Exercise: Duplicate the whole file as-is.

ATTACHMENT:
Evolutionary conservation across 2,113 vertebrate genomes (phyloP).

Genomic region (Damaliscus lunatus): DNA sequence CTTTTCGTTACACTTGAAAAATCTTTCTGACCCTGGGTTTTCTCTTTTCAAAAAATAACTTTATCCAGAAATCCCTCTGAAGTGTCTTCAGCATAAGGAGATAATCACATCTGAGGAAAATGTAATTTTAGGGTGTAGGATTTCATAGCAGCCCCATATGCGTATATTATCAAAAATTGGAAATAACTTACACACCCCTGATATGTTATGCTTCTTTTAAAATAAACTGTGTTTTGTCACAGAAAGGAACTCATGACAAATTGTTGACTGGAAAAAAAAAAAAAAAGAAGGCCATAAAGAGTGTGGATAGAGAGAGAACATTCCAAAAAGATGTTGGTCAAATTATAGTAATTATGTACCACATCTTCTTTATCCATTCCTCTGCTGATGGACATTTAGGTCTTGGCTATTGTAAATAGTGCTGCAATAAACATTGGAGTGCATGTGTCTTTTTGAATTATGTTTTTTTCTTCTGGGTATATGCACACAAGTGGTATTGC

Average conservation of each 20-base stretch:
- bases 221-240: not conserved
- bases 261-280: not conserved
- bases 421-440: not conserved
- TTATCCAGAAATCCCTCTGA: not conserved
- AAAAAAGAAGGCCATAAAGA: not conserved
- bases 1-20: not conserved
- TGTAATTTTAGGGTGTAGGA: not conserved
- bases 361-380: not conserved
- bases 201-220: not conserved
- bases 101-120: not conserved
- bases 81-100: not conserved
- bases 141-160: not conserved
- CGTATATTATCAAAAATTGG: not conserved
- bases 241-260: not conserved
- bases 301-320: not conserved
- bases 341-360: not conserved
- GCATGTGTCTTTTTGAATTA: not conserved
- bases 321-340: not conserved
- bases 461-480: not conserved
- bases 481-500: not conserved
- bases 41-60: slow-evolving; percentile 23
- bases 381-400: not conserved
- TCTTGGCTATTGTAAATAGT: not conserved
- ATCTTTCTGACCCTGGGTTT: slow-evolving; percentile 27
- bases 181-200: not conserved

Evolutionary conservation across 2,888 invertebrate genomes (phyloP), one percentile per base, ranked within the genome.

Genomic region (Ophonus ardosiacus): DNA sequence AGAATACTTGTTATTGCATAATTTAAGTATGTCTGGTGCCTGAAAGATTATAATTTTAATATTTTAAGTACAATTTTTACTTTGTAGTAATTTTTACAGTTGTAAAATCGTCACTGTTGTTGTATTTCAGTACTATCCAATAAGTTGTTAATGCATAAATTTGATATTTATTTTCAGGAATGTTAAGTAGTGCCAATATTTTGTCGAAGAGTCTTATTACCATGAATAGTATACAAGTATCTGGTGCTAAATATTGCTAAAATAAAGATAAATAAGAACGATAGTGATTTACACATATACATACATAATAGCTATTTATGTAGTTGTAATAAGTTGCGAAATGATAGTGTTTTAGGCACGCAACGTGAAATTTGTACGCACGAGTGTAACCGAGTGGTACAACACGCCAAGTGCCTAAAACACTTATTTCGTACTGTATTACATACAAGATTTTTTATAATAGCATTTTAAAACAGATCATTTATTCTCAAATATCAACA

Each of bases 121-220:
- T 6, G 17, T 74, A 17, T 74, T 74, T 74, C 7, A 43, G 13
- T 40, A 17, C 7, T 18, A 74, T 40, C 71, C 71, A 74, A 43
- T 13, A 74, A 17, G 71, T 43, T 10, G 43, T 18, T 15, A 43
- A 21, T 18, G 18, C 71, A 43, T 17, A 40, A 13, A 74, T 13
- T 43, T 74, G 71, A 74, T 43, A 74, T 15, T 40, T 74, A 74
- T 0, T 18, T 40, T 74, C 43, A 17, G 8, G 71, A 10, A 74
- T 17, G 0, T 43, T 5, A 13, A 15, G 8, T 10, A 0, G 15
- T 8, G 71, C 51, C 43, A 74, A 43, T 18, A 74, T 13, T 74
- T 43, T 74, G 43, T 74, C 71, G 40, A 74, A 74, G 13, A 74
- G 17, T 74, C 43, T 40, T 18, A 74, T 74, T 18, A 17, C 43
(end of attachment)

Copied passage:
Evolutionary conservation across 2,113 vertebrate genomes (phyloP).

Genomic region (Damaliscus lunatus): DNA sequence CTTTTCGTTACACTTGAAAAATCTTTCTGACCCTGGGTTTTCTCTTTTCAAAAAATAACTTTATCCAGAAATCCCTCTGAAGTGTCTTCAGCATAAGGAGATAATCACATCTGAGGAAAATGTAATTTTAGGGTGTAGGATTTCATAGCAGCCCCATATGCGTATATTATCAAAAATTGGAAATAACTTACACACCCCTGATATGTTATGCTTCTTTTAAAATAAACTGTGTTTTGTCACAGAAAGGAACTCATGACAAATTGTTGACTGGAAAAAAAAAAAAAAAGAAGGCCATAAAGAGTGTGGATAGAGAGAGAACATTCCAAAAAGATGTTGGTCAAATTATAGTAATTATGTACCACATCTTCTTTATCCATTCCTCTGCTGATGGACATTTAGGTCTTGGCTATTGTAAATAGTGCTGCAATAAACATTGGAGTGCATGTGTCTTTTTGAATTATGTTTTTTTCTTCTGGGTATATGCACACAAGTGGTATTGC

Average conservation of each 20-base stretch:
- bases 221-240: not conserved
- bases 261-280: not conserved
- bases 421-440: not conserved
- TTATCCAGAAATCCCTCTGA: not conserved
- AAAAAAGAAGGCCATAAAGA: not conserved
- bases 1-20: not conserved
- TGTAATTTTAGGGTGTAGGA: not conserved
- bases 361-380: not conserved
- bases 201-220: not conserved
- bases 101-120: not conserved
- bases 81-100: not conserved
- bases 141-160: not conserved
- CGTATATTATCAAAAATTGG: not conserved
- bases 241-260: not conserved
- bases 301-320: not conserved
- bases 341-360: not conserved
- GCATGTGTCTTTTTGAATTA: not conserved
- bases 321-340: not conserved
- bases 461-480: not conserved
- bases 481-500: not conserved
- bases 41-60: slow-evolving; percentile 23
- bases 381-400: not conserved
- TCTTGGCTATTGTAAATAGT: not conserved
- ATCTTTCTGACCCTGGGTTT: slow-evolving; percentile 27
- bases 181-200: not conserved

Evolutionary conservation across 2,888 invertebrate genomes (phyloP), one percentile per base, ranked within the genome.

Genomic region (Ophonus ardosiacus): DNA sequence AGAATACTTGTTATTGCATAATTTAAGTATGTCTGGTGCCTGAAAGATTATAATTTTAATATTTTAAGTACAATTTTTACTTTGTAGTAATTTTTACAGTTGTAAAATCGTCACTGTTGTTGTATTTCAGTACTATCCAATAAGTTGTTAATGCATAAATTTGATATTTATTTTCAGGAATGTTAAGTAGTGCCAATATTTTGTCGAAGAGTCTTATTACCATGAATAGTATACAAGTATCTGGTGCTAAATATTGCTAAAATAAAGATAAATAAGAACGATAGTGATTTACACATATACATACATAATAGCTATTTATGTAGTTGTAATAAGTTGCGAAATGATAGTGTTTTAGGCACGCAACGTGAAATTTGTACGCACGAGTGTAACCGAGTGGTACAACACGCCAAGTGCCTAAAACACTTATTTCGTACTGTATTACATACAAGATTTTTTATAATAGCATTTTAAAACAGATCATTTATTCTCAAATATCAACA

Each of bases 121-220:
- T 6, G 17, T 74, A 17, T 74, T 74, T 74, C 7, A 43, G 13
- T 40, A 17, C 7, T 18, A 74, T 40, C 71, C 71, A 74, A 43
- T 13, A 74, A 17, G 71, T 43, T 10, G 43, T 18, T 15, A 43
- A 21, T 18, G 18, C 71, A 43, T 17, A 40, A 13, A 74, T 13
- T 43, T 74, G 71, A 74, T 43, A 74, T 15, T 40, T 74, A 74
- T 0, T 18, T 40, T 74, C 43, A 17, G 8, G 71, A 10, A 74
- T 17, G 0, T 43, T 5, A 13, A 15, G 8, T 10, A 0, G 15
- T 8, G 71, C 51, C 43, A 74, A 43, T 18, A 74, T 13, T 74
- T 43, T 74, G 43, T 74, C 71, G 40, A 74, A 74, G 13, A 74
- G 17, T 74, C 43, T 40, T 18, A 74, T 74, T 18, A 17, C 43